KPIs and reports are a necessary part of being a line manager, but communication shouldn’t end there. Start with the ‘why’ (the objective behind each project) and the ambitions of your team in relation to meeting set targets.

Try some goal-setting approaches within your line management. Set team and individual goals, and have staff set their own goals for their work, their personal development, and their personal lives. A good work/life balance is crucial to ensure the happiness and health of employees. It improves the overall engagement and retention of staff.

  1. Vary meeting styles and locations

Rather than a 10 am meeting every Monday with a whiteboard presentation that your team will come to dread like clockwork, shake your meeting routines up a little.

Variety in your meetings will prevent the inevitable staff boredom, reluctance to attend, and feeling of 'Groundhog day'.

Studies have suggested the best time of the day for meetings is most likely to be Tuesday at 3 pm. Stay away from the Monday morning meeting where everyone feels under-prepared, and the Friday meeting where staff are exhausted and want to getaway.

Contrary to what you might think, people are most likely to come up with creative ideas and solutions later in the day when they are more distracted and tired.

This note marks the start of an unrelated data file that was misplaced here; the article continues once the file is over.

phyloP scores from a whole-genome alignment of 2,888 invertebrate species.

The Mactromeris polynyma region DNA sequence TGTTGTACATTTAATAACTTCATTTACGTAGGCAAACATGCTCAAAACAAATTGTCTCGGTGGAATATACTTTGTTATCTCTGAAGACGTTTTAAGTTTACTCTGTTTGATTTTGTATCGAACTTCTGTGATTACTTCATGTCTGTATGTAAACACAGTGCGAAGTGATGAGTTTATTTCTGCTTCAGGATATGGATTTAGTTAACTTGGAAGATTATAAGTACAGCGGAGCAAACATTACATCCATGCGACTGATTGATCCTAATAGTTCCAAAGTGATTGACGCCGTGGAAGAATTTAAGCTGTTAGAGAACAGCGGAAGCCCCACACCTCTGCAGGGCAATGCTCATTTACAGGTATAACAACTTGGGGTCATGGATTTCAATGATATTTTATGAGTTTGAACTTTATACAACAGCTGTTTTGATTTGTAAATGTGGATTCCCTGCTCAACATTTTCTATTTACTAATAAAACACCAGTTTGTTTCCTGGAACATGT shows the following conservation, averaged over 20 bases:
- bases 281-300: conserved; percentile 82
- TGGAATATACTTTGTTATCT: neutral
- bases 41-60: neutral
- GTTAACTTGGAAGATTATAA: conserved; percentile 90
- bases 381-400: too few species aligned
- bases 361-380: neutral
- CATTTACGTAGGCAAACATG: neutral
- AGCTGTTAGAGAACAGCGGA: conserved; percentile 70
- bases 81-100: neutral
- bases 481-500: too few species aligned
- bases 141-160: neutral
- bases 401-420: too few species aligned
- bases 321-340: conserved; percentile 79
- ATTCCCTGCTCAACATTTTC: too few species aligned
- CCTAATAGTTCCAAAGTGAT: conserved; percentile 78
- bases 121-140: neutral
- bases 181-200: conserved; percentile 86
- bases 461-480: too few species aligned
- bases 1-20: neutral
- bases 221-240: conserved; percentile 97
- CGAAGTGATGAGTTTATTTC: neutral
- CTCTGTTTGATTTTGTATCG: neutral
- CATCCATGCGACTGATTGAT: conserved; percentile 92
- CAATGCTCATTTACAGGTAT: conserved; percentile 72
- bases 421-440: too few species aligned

Try a blend of formal meetings with set agendas, and more informal meetings with a flexible plan. Ask your team to bring some food to share and order in coffees if you know the meeting is going to be a long one.

Take your meetings off-site now and then. Try a quiet cafe or follow the lead of Mark Zuckerberg and schedule a ‘walking meeting’ with your team at a park or beach. This can provide huge boosts in energy, morale, and productivity. 

Find a Ted talk that relates to the meeting agenda for everyone to watch. Video is more engaging than slides and charts, and Ted provides inspiring topics from thought leaders that are bound to generate discussions.

  1. Commit to ongoing development

79% percent of employees say they prefer the kind of manager that can give them the tools and resources they need to reach their goals*. 

Encourage ongoing learning and development of management communication skills. This will help your line managers impart their knowledge to their team and recognize gaps in their skill sets that need to be addressed.

  1. Embrace diversity in the workplace

The modern workplace represents a wide variety of demographics. 

Line managers need to acknowledge that each employee brings to the table a lifetime of different experiences and skills. Managers must be able to communicate with all of them as individuals in order to increase engagement and workplace satisfaction.

Approach your communications with flexibility. Adapt to the needs of multiple generations of staff who learn and communicate in different ways, but all need their voices to be heard.

Despite what you might think, 55% of the millennial generation still prefer face-to-face communication over digital alone!